A handout photo provided by the office of Iran’s supreme leader Ayatollah Ali Khamenei shows him meeting with Russian president Vladimir Putin in Tehran on November 23. AFP Photo
TEHRAN - Russia and Iran jointly oppose “external attempts” to bring regime change in Syria, a Kremlin official said on Monday in Tehran after president Vladimir Putin met supreme leader Ayatollah Ali Khamenei.
The comments were a direct rebuff of repeated demands from the United States, France, Britain and Saudi Arabia that President Bashar Al Assad step down and play no future role in war-torn Syria.
On his first trip to Iran in eight years, Mr Putin, accompanied by his foreign minister Sergei Lavrov, went straight into a meeting with Mr Khamenei, the Islamic republic’s ultimate authority.
Describing the 90-minute encounter as “quite constructive” and longer than planned, a Kremlin spokesman said the two countries had “unity of views” on Syria.
Russia and Iran are against “external attempts to dictate scenarios of political settlement” in the conflict-wracked state, and only Syria’s people could decide to dump Mr Al Assad in elections following a ceasefire.
Mr Khamenei said the US had a “long-term plan” to dominate Syria and the Middle East which would “disadvantage all countries, especially Iran and Russia”.
“This threat should be neutralised wisely and with closer interaction,” he was quoted as saying in a statement.
Mr Putin and Mr Khamenei met before the Russian leader headed to a major summit of gas exporting countries in the Iranian capital.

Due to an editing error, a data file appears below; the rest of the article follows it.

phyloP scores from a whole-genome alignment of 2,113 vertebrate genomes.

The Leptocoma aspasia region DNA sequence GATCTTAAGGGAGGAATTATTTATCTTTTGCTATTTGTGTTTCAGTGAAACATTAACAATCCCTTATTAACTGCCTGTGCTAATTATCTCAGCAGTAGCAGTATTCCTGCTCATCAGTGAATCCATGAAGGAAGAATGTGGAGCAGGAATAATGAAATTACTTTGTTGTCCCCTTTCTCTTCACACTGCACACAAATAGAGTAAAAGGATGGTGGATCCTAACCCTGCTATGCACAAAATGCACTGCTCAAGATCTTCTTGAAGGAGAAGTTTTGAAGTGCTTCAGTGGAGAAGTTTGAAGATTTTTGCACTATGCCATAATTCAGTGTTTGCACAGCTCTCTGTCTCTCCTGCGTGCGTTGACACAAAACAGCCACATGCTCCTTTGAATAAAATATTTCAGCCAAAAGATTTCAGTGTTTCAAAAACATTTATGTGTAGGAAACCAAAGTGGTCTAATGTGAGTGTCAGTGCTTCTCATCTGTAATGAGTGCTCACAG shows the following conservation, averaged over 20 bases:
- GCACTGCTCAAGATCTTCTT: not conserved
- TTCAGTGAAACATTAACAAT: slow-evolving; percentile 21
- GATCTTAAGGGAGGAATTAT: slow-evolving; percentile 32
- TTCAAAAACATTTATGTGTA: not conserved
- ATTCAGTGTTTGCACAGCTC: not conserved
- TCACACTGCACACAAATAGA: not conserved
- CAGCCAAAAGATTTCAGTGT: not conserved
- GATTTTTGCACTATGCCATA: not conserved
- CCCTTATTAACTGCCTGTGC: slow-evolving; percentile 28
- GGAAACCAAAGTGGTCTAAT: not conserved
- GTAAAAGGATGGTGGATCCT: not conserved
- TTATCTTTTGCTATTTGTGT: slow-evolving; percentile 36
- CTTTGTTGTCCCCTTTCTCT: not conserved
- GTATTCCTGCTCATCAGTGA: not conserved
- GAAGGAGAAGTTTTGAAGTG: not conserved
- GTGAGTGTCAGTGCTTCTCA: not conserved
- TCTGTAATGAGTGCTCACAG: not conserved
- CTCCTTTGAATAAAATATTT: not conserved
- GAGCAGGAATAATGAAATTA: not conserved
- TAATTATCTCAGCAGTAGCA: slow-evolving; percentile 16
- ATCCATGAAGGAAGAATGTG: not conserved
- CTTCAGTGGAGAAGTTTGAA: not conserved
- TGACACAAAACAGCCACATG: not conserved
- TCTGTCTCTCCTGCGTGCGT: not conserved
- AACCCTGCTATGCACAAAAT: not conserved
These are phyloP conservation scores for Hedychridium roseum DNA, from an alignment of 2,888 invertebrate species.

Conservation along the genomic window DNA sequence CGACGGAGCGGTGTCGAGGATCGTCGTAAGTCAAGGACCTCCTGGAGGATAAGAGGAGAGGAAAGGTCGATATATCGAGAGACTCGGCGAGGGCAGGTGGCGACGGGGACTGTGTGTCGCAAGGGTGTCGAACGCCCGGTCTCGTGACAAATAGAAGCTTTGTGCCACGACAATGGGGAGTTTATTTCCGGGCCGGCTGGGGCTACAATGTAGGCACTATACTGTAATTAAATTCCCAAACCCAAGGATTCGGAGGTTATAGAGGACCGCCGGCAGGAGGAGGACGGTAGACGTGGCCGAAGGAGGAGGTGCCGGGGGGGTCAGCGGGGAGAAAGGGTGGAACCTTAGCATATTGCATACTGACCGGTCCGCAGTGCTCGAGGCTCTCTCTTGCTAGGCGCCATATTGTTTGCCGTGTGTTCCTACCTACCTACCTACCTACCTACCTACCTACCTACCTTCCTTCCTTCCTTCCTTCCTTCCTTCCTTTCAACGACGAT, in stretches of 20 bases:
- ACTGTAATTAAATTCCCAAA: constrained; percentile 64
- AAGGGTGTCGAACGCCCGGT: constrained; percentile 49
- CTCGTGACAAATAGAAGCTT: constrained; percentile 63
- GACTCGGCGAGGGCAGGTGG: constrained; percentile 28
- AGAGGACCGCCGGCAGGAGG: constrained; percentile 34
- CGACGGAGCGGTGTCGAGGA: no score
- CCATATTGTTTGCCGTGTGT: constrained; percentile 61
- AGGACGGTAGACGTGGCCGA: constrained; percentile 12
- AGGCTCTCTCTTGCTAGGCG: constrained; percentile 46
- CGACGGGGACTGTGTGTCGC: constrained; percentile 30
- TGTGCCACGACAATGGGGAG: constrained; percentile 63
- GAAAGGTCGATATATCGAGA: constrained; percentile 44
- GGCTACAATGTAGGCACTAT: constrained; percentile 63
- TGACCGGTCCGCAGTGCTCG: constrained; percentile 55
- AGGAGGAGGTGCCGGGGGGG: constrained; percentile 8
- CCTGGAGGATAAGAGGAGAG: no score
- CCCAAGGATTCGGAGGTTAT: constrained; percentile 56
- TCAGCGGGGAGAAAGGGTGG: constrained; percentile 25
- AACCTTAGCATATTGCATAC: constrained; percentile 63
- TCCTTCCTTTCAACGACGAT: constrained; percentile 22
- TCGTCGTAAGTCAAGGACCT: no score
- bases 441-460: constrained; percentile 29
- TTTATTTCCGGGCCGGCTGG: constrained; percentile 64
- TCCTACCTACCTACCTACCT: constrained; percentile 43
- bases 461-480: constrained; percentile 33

Iran and Russia have become increasingly allied in Syria providing support that has propped up Assad’s government and forces since an uprising erupted in 2011.
What began as a conflict between Mr Al Assad’s army and Western- and Gulf-backed rebels has since spiralled into a multifaceted war that has killed more than 250,000.
Attention is currently focused on stopping ISIL, who last year seized large parts of Syria before surging into Iraq.
The threat from ISIL has taken on new potency and spread into Europe since the militants committed coordinated gun and bomb attacks in Paris on November 13, killing 130 people.
For Russia, defending Assad and confronting ISIL has become more important since the militants blew up a Russian airliner over Egypt’s Sinai Peninsula on October 31, killing all 224 on board.
Russia had one month earlier launched a wave of air strikes in support of Mr Al Assad, whose Alawite sect, an offshoot of Shiite Islam, has close ties to Iran, the region’s main Shiite power.
Both Iran and Russia, which has a major seaport base in Syria, are seeking to limit US leverage in the Middle East.
This shared goal has seen Iran send commanders from its elite Revolutionary Guards to support and advise Assad’s forces, with Tehran coordinating a collection of Shiite militias on the ground.
On the economy, Russia and Iran are also looking at bigger deals once sanctions are lifted under the July 14 nuclear deal between Tehran and world powers, including Moscow.
The former Soviet Union was the first state to recognise Iran as an Islamic republic after the 1979 revolution. Moscow, however, later provided Saddam Hussein with weapons during the Iran-Iraq war.
A long-delayed delivery of an advanced missile defence system, the S-300, is due from Russia by the end of 2015.
During Mr Putin’s visit the Kremlin announced it had lifted a ban on Russian firms working on uranium enrichment at Iran’s atomic sites, following the nuclear deal.
Mr Putin’s trip was planned before the UN Security Council on Friday authorised countries to “take all necessary measures” to fight ISIL in a France-sponsored resolution one week after the Paris attacks.
But Moscow’s aim of an international coalition made up of Iran, Jordan and other regional and Western countries against ISIL is coming up against deadlock over Mr Al Assad’s future, which recent peace talks in Vienna failed to break.
The US, France, Britain and Sunni Arab countries plus Turkey all want Mr Al Assad to go, and have said the Russian bombing was aimed at destroying “moderate rebels”.